I am often asked to advise hopeful journalists and writers
After years and years spent working in the media, it’s hardly surprising that I am regularly asked for advice about careers in journalism.
People say: “I love writing and can think of nothing better than being paid to write – but how do I go about chasing that dream?”
Of course, a lot of youngsters have a crazy idea about life in the media – they think it will all be glamour and celebrity – and they plunge media-wards armed with some weird concept of it being a matter of cruising about having an awfully good time.
And I do, indeed, have an awfully good time. But I also work very, very hard. It’s not unusual for me to spend 60 hours a week writing. It’s not uncommon for me to knock out 4000 or even 5000 words in a day.
To get anywhere in the world of writing or media you must, first and foremost, work as if there’s no tomorrow. Because all too often in the media world, there isn’t.
It’s equally important that this enthusiasm to hack away at the coalface manifests itself in a get-up-and-go attitude – which may seem like an obvious thing to say – but it’s a fact that seems to elude many who want to work in the media.
A talented person I know said to me just the other day: “Since I was made redundant and went freelance, the phone has stopped ringing. I’m as enthusiastic and hard working as ever, but I’m just not being given the opportunity.”
I worked as a freelance for over 20 years and quickly learned one vital lesson: you make your own luck. You never wait for the phone to ring. If you do, you might well be sitting there for a long time.
The “media” – whatever that weakish but all-embracing word really means – is all about stories. And the world is full of stories. You just have to go out and find them. Believe me, there are great tales to be told everywhere. In my opinion developing a nose for these stories is more important than anything – absolutely anything – that a tutor at a university media course can teach you. Because, in a way, you cannot be instructed how to develop this sixth sense for detecting things that will fascinate tens of thousands of people. Tales of interest are, 90 per cent of the time, tales of the unexpected.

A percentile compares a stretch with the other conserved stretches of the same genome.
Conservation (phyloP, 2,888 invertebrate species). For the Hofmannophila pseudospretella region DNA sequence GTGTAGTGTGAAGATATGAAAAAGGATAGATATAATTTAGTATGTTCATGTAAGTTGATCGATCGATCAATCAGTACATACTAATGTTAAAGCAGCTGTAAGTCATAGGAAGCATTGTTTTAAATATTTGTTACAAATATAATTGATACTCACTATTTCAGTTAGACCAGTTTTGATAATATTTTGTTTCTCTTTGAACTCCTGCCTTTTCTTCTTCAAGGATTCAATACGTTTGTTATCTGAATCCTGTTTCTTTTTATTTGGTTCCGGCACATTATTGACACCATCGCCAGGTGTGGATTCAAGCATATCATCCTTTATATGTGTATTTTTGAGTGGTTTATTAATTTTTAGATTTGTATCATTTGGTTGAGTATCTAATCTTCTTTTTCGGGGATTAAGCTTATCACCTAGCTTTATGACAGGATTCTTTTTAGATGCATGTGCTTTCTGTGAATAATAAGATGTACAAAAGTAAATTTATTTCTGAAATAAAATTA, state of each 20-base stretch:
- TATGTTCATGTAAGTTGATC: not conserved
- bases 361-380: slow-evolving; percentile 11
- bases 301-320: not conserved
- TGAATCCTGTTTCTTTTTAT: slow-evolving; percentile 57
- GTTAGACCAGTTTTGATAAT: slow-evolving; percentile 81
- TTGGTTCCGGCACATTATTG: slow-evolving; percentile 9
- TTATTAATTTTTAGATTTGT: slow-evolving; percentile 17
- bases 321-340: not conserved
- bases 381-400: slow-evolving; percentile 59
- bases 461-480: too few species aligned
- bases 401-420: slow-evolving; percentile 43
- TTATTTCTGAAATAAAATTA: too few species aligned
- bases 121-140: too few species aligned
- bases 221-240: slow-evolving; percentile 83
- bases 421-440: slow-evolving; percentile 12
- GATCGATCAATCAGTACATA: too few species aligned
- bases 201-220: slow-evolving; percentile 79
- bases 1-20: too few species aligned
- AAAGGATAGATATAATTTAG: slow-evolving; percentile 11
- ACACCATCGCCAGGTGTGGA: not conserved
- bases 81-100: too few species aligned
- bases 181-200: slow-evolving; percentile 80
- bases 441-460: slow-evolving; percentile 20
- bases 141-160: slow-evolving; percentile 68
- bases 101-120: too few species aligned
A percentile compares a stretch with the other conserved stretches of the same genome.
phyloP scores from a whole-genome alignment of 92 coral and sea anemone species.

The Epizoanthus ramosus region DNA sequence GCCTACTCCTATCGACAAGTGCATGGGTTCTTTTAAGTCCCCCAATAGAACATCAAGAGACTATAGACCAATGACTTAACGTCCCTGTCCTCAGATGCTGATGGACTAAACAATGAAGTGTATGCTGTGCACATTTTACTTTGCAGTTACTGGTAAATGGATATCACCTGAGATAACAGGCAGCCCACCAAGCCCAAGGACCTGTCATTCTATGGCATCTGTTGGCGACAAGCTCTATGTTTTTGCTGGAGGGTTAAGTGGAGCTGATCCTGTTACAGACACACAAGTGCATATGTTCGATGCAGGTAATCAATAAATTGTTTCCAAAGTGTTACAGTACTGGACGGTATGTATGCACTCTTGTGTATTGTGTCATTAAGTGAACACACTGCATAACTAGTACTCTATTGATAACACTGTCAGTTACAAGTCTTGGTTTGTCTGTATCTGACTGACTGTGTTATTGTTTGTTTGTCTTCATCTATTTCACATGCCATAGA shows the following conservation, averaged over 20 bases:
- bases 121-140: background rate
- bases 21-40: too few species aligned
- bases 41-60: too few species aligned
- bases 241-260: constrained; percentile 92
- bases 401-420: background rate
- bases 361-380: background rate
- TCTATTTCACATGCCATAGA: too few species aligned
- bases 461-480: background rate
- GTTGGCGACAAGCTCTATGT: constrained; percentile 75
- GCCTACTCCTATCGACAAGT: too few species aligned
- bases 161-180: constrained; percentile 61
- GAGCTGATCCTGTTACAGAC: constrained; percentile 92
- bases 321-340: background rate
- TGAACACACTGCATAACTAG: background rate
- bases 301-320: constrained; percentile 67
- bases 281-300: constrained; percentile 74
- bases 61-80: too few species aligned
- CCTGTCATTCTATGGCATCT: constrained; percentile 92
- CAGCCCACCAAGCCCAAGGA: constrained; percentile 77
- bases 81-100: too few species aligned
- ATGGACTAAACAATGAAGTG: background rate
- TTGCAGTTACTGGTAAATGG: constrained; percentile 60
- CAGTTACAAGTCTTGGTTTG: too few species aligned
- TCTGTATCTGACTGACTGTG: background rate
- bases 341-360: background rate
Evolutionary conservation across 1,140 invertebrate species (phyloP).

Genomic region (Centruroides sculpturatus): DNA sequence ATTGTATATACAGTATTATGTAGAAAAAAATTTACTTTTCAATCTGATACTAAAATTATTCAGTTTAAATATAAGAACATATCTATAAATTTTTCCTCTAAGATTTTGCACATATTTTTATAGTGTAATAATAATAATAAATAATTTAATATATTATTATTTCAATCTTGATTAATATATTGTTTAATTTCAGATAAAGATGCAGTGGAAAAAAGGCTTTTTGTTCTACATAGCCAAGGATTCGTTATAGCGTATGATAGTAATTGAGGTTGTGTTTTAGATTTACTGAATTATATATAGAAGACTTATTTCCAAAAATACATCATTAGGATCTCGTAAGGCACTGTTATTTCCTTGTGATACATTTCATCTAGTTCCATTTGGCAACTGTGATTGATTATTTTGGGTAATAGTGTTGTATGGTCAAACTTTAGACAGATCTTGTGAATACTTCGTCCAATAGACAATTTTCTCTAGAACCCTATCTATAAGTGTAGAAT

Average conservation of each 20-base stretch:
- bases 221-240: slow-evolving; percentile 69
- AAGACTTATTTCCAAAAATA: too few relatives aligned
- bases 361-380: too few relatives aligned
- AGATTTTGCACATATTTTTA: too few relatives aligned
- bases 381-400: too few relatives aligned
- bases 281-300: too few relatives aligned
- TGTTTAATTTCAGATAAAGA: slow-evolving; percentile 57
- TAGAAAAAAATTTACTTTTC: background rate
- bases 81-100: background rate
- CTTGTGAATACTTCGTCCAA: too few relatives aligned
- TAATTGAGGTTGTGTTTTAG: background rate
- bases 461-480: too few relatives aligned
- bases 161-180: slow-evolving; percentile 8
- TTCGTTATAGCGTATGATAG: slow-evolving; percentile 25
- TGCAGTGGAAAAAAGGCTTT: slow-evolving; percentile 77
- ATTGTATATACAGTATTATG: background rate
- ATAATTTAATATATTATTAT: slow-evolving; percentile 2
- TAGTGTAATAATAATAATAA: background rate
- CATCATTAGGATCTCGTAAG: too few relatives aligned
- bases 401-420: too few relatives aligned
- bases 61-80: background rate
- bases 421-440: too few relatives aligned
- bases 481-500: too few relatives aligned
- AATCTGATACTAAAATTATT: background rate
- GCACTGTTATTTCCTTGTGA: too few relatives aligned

Or, of course, you can make them up. And in a way novel writing is similar to all the other currents in the big river media – everyone is swimming frantically in search of opportunity. We’re all after that lucky break.
Here too, a strange and for the most part untrue concept pervades all. It is the idea that kind hearted people with some great sway will somehow, magically, come out of the woodwork to help you. They almost invariably will not.
I have spent countless hours as a newspaper feature writer interviewing writers, artists, whoever… Listening to their stories then writing features which will promote their latest work. Often these people contact me again, and again – whenever they have some new project close to fruition. Gushing with unctuous friendliness, to a man and a woman.
“Martin old boy – it’s been a while since we last spoke. Hope you are well. But anyway, I’m just about to publish/hang in a gallery my new work which, I know, you will find tremendously exciting…”
And then one day you, the journalist, produces something like a novel that you think one or two of the artistic folk you’ve helped might like. Or perhaps, if the work is not going to be quite to their taste, you imagine they might like to repay the leg-up you gave them by mentioning your humble effort to someone else. Whatever. You kind of expect some reaction from the folk who crawl to you in droves seeking publicity.
Dream on. It rarely happens. People are busy. They’re wrapped up in their own work. Many are very much up-their own whatevers… Some are just plain selfish. The bitter truth dawns – you realise that you were but a fleeting memory, who called one day and wrote a nice little piece in some regional rag.
Don’t worry, I’m not being all cross and harrumphing here. This a lesson I learned years ago. Many creative-types are self-obsessed. They live deep within the fertile valleys of their own glorious making. You are but a flea on the elephant’s back.
The sad fact is – like life in general, I suppose – we writers/artists are all captaining our own little ships when it comes to sailing in the big media river. You can keep struggling, tacking hither and thither looking for that lucky break – or you can heave-ho and let the anchor sink.
I guess I’m one of those who keeps the optimistic mainsail taught and ready – and will do so until they take me out of the stream in a box. And that doesn’t bother me in the least because the big secret of being a creator – a writer – is that the act itself is the real joy and reward.